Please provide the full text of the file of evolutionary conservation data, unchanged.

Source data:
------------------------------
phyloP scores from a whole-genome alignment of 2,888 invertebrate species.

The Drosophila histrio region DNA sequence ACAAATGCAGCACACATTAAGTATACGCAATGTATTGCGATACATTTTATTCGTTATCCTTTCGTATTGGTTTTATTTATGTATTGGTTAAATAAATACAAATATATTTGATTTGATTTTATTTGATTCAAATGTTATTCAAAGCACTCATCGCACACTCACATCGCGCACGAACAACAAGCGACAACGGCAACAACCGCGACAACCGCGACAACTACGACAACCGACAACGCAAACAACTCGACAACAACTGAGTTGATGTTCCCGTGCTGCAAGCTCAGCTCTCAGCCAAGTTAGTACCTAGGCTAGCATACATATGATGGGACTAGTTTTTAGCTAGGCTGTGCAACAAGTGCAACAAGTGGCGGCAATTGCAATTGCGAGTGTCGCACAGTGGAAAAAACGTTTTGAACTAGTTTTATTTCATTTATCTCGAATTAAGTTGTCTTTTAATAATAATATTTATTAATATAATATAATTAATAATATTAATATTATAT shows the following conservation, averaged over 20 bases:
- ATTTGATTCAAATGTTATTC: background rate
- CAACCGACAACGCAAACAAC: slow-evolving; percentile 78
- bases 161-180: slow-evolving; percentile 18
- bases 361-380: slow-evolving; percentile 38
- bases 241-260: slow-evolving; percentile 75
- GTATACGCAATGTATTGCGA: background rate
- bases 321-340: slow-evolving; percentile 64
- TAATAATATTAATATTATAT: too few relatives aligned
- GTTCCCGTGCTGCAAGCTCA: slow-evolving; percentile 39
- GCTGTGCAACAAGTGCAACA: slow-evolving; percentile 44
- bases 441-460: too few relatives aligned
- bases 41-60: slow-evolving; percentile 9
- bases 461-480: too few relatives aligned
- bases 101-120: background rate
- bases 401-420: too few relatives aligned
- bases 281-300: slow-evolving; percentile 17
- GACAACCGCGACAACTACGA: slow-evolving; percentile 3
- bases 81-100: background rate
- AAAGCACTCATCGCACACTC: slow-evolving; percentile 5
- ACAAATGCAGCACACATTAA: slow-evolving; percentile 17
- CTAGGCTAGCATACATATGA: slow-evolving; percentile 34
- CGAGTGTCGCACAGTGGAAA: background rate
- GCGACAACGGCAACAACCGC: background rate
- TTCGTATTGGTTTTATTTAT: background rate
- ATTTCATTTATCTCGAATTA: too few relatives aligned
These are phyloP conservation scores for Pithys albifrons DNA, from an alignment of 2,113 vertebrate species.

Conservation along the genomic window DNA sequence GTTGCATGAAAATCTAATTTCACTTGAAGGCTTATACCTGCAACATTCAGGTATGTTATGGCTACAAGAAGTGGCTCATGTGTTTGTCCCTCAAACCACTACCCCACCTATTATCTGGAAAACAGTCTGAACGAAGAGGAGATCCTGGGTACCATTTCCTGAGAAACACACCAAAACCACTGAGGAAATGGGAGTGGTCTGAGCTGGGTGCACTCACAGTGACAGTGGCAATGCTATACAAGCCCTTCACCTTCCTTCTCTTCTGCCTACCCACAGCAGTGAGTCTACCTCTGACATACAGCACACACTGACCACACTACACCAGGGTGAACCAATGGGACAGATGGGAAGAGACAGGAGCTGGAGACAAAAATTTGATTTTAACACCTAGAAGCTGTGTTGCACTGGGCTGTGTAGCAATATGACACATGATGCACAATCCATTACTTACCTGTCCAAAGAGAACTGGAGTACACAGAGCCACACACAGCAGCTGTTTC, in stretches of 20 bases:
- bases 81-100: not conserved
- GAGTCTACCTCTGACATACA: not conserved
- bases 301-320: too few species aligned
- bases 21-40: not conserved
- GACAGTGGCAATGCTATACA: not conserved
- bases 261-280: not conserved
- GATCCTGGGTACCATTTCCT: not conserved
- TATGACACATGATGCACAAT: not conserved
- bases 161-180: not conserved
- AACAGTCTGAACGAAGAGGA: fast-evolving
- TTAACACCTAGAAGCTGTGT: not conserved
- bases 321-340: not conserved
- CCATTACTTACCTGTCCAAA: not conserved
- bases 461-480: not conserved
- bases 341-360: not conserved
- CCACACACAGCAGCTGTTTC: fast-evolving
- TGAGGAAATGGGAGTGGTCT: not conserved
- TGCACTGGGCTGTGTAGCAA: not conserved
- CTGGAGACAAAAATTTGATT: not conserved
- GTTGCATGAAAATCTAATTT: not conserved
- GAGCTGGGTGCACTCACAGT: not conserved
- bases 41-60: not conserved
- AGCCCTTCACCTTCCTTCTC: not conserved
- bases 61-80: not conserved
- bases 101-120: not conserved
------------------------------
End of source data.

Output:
phyloP scores from a whole-genome alignment of 2,888 invertebrate species.

The Drosophila histrio region DNA sequence ACAAATGCAGCACACATTAAGTATACGCAATGTATTGCGATACATTTTATTCGTTATCCTTTCGTATTGGTTTTATTTATGTATTGGTTAAATAAATACAAATATATTTGATTTGATTTTATTTGATTCAAATGTTATTCAAAGCACTCATCGCACACTCACATCGCGCACGAACAACAAGCGACAACGGCAACAACCGCGACAACCGCGACAACTACGACAACCGACAACGCAAACAACTCGACAACAACTGAGTTGATGTTCCCGTGCTGCAAGCTCAGCTCTCAGCCAAGTTAGTACCTAGGCTAGCATACATATGATGGGACTAGTTTTTAGCTAGGCTGTGCAACAAGTGCAACAAGTGGCGGCAATTGCAATTGCGAGTGTCGCACAGTGGAAAAAACGTTTTGAACTAGTTTTATTTCATTTATCTCGAATTAAGTTGTCTTTTAATAATAATATTTATTAATATAATATAATTAATAATATTAATATTATAT shows the following conservation, averaged over 20 bases:
- ATTTGATTCAAATGTTATTC: background rate
- CAACCGACAACGCAAACAAC: slow-evolving; percentile 78
- bases 161-180: slow-evolving; percentile 18
- bases 361-380: slow-evolving; percentile 38
- bases 241-260: slow-evolving; percentile 75
- GTATACGCAATGTATTGCGA: background rate
- bases 321-340: slow-evolving; percentile 64
- TAATAATATTAATATTATAT: too few relatives aligned
- GTTCCCGTGCTGCAAGCTCA: slow-evolving; percentile 39
- GCTGTGCAACAAGTGCAACA: slow-evolving; percentile 44
- bases 441-460: too few relatives aligned
- bases 41-60: slow-evolving; percentile 9
- bases 461-480: too few relatives aligned
- bases 101-120: background rate
- bases 401-420: too few relatives aligned
- bases 281-300: slow-evolving; percentile 17
- GACAACCGCGACAACTACGA: slow-evolving; percentile 3
- bases 81-100: background rate
- AAAGCACTCATCGCACACTC: slow-evolving; percentile 5
- ACAAATGCAGCACACATTAA: slow-evolving; percentile 17
- CTAGGCTAGCATACATATGA: slow-evolving; percentile 34
- CGAGTGTCGCACAGTGGAAA: background rate
- GCGACAACGGCAACAACCGC: background rate
- TTCGTATTGGTTTTATTTAT: background rate
- ATTTCATTTATCTCGAATTA: too few relatives aligned
These are phyloP conservation scores for Pithys albifrons DNA, from an alignment of 2,113 vertebrate species.

Conservation along the genomic window DNA sequence GTTGCATGAAAATCTAATTTCACTTGAAGGCTTATACCTGCAACATTCAGGTATGTTATGGCTACAAGAAGTGGCTCATGTGTTTGTCCCTCAAACCACTACCCCACCTATTATCTGGAAAACAGTCTGAACGAAGAGGAGATCCTGGGTACCATTTCCTGAGAAACACACCAAAACCACTGAGGAAATGGGAGTGGTCTGAGCTGGGTGCACTCACAGTGACAGTGGCAATGCTATACAAGCCCTTCACCTTCCTTCTCTTCTGCCTACCCACAGCAGTGAGTCTACCTCTGACATACAGCACACACTGACCACACTACACCAGGGTGAACCAATGGGACAGATGGGAAGAGACAGGAGCTGGAGACAAAAATTTGATTTTAACACCTAGAAGCTGTGTTGCACTGGGCTGTGTAGCAATATGACACATGATGCACAATCCATTACTTACCTGTCCAAAGAGAACTGGAGTACACAGAGCCACACACAGCAGCTGTTTC, in stretches of 20 bases:
- bases 81-100: not conserved
- GAGTCTACCTCTGACATACA: not conserved
- bases 301-320: too few species aligned
- bases 21-40: not conserved
- GACAGTGGCAATGCTATACA: not conserved
- bases 261-280: not conserved
- GATCCTGGGTACCATTTCCT: not conserved
- TATGACACATGATGCACAAT: not conserved
- bases 161-180: not conserved
- AACAGTCTGAACGAAGAGGA: fast-evolving
- TTAACACCTAGAAGCTGTGT: not conserved
- bases 321-340: not conserved
- CCATTACTTACCTGTCCAAA: not conserved
- bases 461-480: not conserved
- bases 341-360: not conserved
- CCACACACAGCAGCTGTTTC: fast-evolving
- TGAGGAAATGGGAGTGGTCT: not conserved
- TGCACTGGGCTGTGTAGCAA: not conserved
- CTGGAGACAAAAATTTGATT: not conserved
- GTTGCATGAAAATCTAATTT: not conserved
- GAGCTGGGTGCACTCACAGT: not conserved
- bases 41-60: not conserved
- AGCCCTTCACCTTCCTTCTC: not conserved
- bases 61-80: not conserved
- bases 101-120: not conserved